Solar-plus-storage: a financially attractive solution


According to a new report by BloombergNEF (BNEF), solar-plus-storage could soon become the most financially attractive renewable energy generation option in the United States.  

In California, for instance, solar-plus-storage is already competing with combined-cycle gas generators for being the lowest-cost generation asset.

In this regard, regions with access to cheap natural gas may still take a bit longer to address the transition, the report adds.

Solar-plus-storage: Financially viable?

Battery storage and renewable energy could represent 70-80% of the country’s electric generation one day.

However, if the U.S. wants to meet its net-zero goals, companies will need to provide more cost-competitive solutions for seasonal energy storage.

The transition to an increase in renewable energy and natural gas generation has been happening for about a time. However, the shift from gas to solar-plus-storage may be already on the run to be at the forefront.

BNEF’s report shows solar-plus-storage has begun to displace open cycle gas turbines.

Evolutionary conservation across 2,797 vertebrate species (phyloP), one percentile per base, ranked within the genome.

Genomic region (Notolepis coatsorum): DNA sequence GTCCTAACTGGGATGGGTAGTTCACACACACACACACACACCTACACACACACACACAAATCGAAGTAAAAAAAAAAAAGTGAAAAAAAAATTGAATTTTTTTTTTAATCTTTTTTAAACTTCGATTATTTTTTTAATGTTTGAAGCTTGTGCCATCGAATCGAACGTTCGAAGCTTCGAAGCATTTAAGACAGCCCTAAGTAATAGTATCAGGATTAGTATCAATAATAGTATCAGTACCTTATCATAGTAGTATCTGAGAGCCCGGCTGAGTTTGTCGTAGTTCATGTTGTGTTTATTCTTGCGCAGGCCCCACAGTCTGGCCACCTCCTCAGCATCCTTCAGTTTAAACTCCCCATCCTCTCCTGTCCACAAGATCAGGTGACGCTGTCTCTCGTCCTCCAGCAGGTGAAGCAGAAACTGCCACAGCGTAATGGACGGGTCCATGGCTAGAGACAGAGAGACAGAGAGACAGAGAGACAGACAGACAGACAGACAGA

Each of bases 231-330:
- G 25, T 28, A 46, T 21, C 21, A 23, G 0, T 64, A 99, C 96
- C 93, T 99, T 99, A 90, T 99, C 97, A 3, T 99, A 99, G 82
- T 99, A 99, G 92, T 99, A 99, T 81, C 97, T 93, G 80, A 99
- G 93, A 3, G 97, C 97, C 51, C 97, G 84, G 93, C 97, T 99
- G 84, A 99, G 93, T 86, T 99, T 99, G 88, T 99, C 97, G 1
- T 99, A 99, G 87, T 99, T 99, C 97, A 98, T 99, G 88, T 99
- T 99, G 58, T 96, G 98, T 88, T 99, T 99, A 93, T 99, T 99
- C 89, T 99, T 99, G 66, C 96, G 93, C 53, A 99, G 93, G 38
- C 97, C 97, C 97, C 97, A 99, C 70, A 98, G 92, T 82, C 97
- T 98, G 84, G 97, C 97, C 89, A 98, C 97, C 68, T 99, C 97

About 60% of open cycle turbines didn’t run more than six hours in 2019. Nevertheless, combined-cycle gas generators are, at least for now, the least cost option for power generation.  

In this regard, the report highlights it could still take some time for solar-plus-storage to replace combined-cycle gas turbines (CCGTs); but it will indeed happen in the long run, experts foresee.


Experts also foresee regulatory decisions to play an essential role in the transition to renewables-plus-storage.

Some states will face slower transitions due to conservative administrations; however, even with loose regulations, the country will do this change.

In fact, in some cases, solar-plus-storage is already more cost-effective than natural gas. According to the Electric Power Supply Association (EPSA), several power suppliers build competitive solar-plus-storage resources.  

Possibly of your interest: Invenergy develops the largest solar complex in the U.S.

Although the process is already underway, this cycle of decreasing clean energy costs has a limit.

To achieve a 100% renewable energy goal with today’s technologies is possible; however, clean energy plus batteries would still have cost-competitive, only up to 70-80% of the total generation mix.

Therefore, seasonal storage capacity will be needed, probably exceeding the renewable energy, storage, and natural gas mix costs.

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